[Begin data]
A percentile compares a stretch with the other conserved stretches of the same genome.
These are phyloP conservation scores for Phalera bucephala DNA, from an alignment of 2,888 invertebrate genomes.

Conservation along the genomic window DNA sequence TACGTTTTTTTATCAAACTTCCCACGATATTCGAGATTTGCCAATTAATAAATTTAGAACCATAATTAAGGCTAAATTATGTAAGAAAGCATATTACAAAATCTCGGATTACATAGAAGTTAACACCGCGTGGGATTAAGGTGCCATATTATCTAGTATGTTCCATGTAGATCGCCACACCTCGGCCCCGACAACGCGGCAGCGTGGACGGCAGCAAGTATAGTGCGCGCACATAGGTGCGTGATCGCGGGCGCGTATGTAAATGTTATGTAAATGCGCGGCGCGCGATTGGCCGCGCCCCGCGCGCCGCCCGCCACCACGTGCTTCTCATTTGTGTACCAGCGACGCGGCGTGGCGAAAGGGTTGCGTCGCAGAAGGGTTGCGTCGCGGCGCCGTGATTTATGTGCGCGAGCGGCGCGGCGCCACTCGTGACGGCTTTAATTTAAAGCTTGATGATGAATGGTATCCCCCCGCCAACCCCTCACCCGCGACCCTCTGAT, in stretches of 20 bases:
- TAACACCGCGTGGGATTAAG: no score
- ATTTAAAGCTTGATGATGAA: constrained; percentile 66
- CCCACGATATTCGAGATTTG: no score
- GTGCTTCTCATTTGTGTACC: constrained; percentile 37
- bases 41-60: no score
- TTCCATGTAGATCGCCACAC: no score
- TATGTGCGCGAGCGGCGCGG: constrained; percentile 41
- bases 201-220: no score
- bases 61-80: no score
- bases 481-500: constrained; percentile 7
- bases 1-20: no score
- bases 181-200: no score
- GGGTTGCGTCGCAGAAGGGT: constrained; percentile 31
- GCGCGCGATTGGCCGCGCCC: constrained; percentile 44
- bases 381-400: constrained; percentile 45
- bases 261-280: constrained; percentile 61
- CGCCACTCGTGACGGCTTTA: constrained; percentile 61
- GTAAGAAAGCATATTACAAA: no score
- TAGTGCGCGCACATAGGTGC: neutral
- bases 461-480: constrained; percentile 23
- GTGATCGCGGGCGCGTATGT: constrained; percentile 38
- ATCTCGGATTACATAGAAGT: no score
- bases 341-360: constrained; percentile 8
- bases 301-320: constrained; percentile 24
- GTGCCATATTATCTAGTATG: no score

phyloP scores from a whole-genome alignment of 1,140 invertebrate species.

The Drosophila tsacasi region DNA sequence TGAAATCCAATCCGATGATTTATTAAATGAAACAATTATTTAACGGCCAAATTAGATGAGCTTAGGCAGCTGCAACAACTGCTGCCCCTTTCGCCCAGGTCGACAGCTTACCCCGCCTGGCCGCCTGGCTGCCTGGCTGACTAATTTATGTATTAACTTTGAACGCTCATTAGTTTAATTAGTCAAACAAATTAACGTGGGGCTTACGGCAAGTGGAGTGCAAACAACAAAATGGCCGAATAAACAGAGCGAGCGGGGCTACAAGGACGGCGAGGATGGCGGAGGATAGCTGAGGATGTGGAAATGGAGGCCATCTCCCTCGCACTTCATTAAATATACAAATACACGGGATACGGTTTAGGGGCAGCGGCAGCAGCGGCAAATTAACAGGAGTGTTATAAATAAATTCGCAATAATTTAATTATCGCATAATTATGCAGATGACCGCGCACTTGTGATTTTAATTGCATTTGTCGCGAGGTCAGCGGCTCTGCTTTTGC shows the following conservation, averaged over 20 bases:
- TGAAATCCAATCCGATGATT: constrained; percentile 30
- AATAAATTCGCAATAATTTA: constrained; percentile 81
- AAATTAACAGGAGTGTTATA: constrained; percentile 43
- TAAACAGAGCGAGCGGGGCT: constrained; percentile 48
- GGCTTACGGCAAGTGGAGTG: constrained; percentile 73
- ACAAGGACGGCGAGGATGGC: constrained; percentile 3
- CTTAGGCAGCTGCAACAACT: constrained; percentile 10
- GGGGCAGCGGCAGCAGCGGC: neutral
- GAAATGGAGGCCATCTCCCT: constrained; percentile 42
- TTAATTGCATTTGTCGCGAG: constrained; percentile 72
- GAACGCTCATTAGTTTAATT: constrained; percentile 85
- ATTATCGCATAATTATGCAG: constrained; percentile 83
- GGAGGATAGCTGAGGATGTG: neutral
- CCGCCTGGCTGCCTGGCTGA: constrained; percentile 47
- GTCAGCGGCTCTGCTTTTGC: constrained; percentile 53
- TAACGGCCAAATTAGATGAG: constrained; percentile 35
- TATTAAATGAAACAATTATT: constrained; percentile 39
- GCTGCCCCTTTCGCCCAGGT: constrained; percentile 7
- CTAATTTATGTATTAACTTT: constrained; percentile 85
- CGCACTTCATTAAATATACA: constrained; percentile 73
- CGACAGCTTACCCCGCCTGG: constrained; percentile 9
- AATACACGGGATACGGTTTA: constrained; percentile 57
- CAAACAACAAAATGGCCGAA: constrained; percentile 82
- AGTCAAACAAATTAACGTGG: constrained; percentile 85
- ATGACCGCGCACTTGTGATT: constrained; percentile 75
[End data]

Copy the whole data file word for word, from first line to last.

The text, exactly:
A percentile compares a stretch with the other conserved stretches of the same genome.
These are phyloP conservation scores for Phalera bucephala DNA, from an alignment of 2,888 invertebrate genomes.

Conservation along the genomic window DNA sequence TACGTTTTTTTATCAAACTTCCCACGATATTCGAGATTTGCCAATTAATAAATTTAGAACCATAATTAAGGCTAAATTATGTAAGAAAGCATATTACAAAATCTCGGATTACATAGAAGTTAACACCGCGTGGGATTAAGGTGCCATATTATCTAGTATGTTCCATGTAGATCGCCACACCTCGGCCCCGACAACGCGGCAGCGTGGACGGCAGCAAGTATAGTGCGCGCACATAGGTGCGTGATCGCGGGCGCGTATGTAAATGTTATGTAAATGCGCGGCGCGCGATTGGCCGCGCCCCGCGCGCCGCCCGCCACCACGTGCTTCTCATTTGTGTACCAGCGACGCGGCGTGGCGAAAGGGTTGCGTCGCAGAAGGGTTGCGTCGCGGCGCCGTGATTTATGTGCGCGAGCGGCGCGGCGCCACTCGTGACGGCTTTAATTTAAAGCTTGATGATGAATGGTATCCCCCCGCCAACCCCTCACCCGCGACCCTCTGAT, in stretches of 20 bases:
- TAACACCGCGTGGGATTAAG: no score
- ATTTAAAGCTTGATGATGAA: constrained; percentile 66
- CCCACGATATTCGAGATTTG: no score
- GTGCTTCTCATTTGTGTACC: constrained; percentile 37
- bases 41-60: no score
- TTCCATGTAGATCGCCACAC: no score
- TATGTGCGCGAGCGGCGCGG: constrained; percentile 41
- bases 201-220: no score
- bases 61-80: no score
- bases 481-500: constrained; percentile 7
- bases 1-20: no score
- bases 181-200: no score
- GGGTTGCGTCGCAGAAGGGT: constrained; percentile 31
- GCGCGCGATTGGCCGCGCCC: constrained; percentile 44
- bases 381-400: constrained; percentile 45
- bases 261-280: constrained; percentile 61
- CGCCACTCGTGACGGCTTTA: constrained; percentile 61
- GTAAGAAAGCATATTACAAA: no score
- TAGTGCGCGCACATAGGTGC: neutral
- bases 461-480: constrained; percentile 23
- GTGATCGCGGGCGCGTATGT: constrained; percentile 38
- ATCTCGGATTACATAGAAGT: no score
- bases 341-360: constrained; percentile 8
- bases 301-320: constrained; percentile 24
- GTGCCATATTATCTAGTATG: no score

phyloP scores from a whole-genome alignment of 1,140 invertebrate species.

The Drosophila tsacasi region DNA sequence TGAAATCCAATCCGATGATTTATTAAATGAAACAATTATTTAACGGCCAAATTAGATGAGCTTAGGCAGCTGCAACAACTGCTGCCCCTTTCGCCCAGGTCGACAGCTTACCCCGCCTGGCCGCCTGGCTGCCTGGCTGACTAATTTATGTATTAACTTTGAACGCTCATTAGTTTAATTAGTCAAACAAATTAACGTGGGGCTTACGGCAAGTGGAGTGCAAACAACAAAATGGCCGAATAAACAGAGCGAGCGGGGCTACAAGGACGGCGAGGATGGCGGAGGATAGCTGAGGATGTGGAAATGGAGGCCATCTCCCTCGCACTTCATTAAATATACAAATACACGGGATACGGTTTAGGGGCAGCGGCAGCAGCGGCAAATTAACAGGAGTGTTATAAATAAATTCGCAATAATTTAATTATCGCATAATTATGCAGATGACCGCGCACTTGTGATTTTAATTGCATTTGTCGCGAGGTCAGCGGCTCTGCTTTTGC shows the following conservation, averaged over 20 bases:
- TGAAATCCAATCCGATGATT: constrained; percentile 30
- AATAAATTCGCAATAATTTA: constrained; percentile 81
- AAATTAACAGGAGTGTTATA: constrained; percentile 43
- TAAACAGAGCGAGCGGGGCT: constrained; percentile 48
- GGCTTACGGCAAGTGGAGTG: constrained; percentile 73
- ACAAGGACGGCGAGGATGGC: constrained; percentile 3
- CTTAGGCAGCTGCAACAACT: constrained; percentile 10
- GGGGCAGCGGCAGCAGCGGC: neutral
- GAAATGGAGGCCATCTCCCT: constrained; percentile 42
- TTAATTGCATTTGTCGCGAG: constrained; percentile 72
- GAACGCTCATTAGTTTAATT: constrained; percentile 85
- ATTATCGCATAATTATGCAG: constrained; percentile 83
- GGAGGATAGCTGAGGATGTG: neutral
- CCGCCTGGCTGCCTGGCTGA: constrained; percentile 47
- GTCAGCGGCTCTGCTTTTGC: constrained; percentile 53
- TAACGGCCAAATTAGATGAG: constrained; percentile 35
- TATTAAATGAAACAATTATT: constrained; percentile 39
- GCTGCCCCTTTCGCCCAGGT: constrained; percentile 7
- CTAATTTATGTATTAACTTT: constrained; percentile 85
- CGCACTTCATTAAATATACA: constrained; percentile 73
- CGACAGCTTACCCCGCCTGG: constrained; percentile 9
- AATACACGGGATACGGTTTA: constrained; percentile 57
- CAAACAACAAAATGGCCGAA: constrained; percentile 82
- AGTCAAACAAATTAACGTGG: constrained; percentile 85
- ATGACCGCGCACTTGTGATT: constrained; percentile 75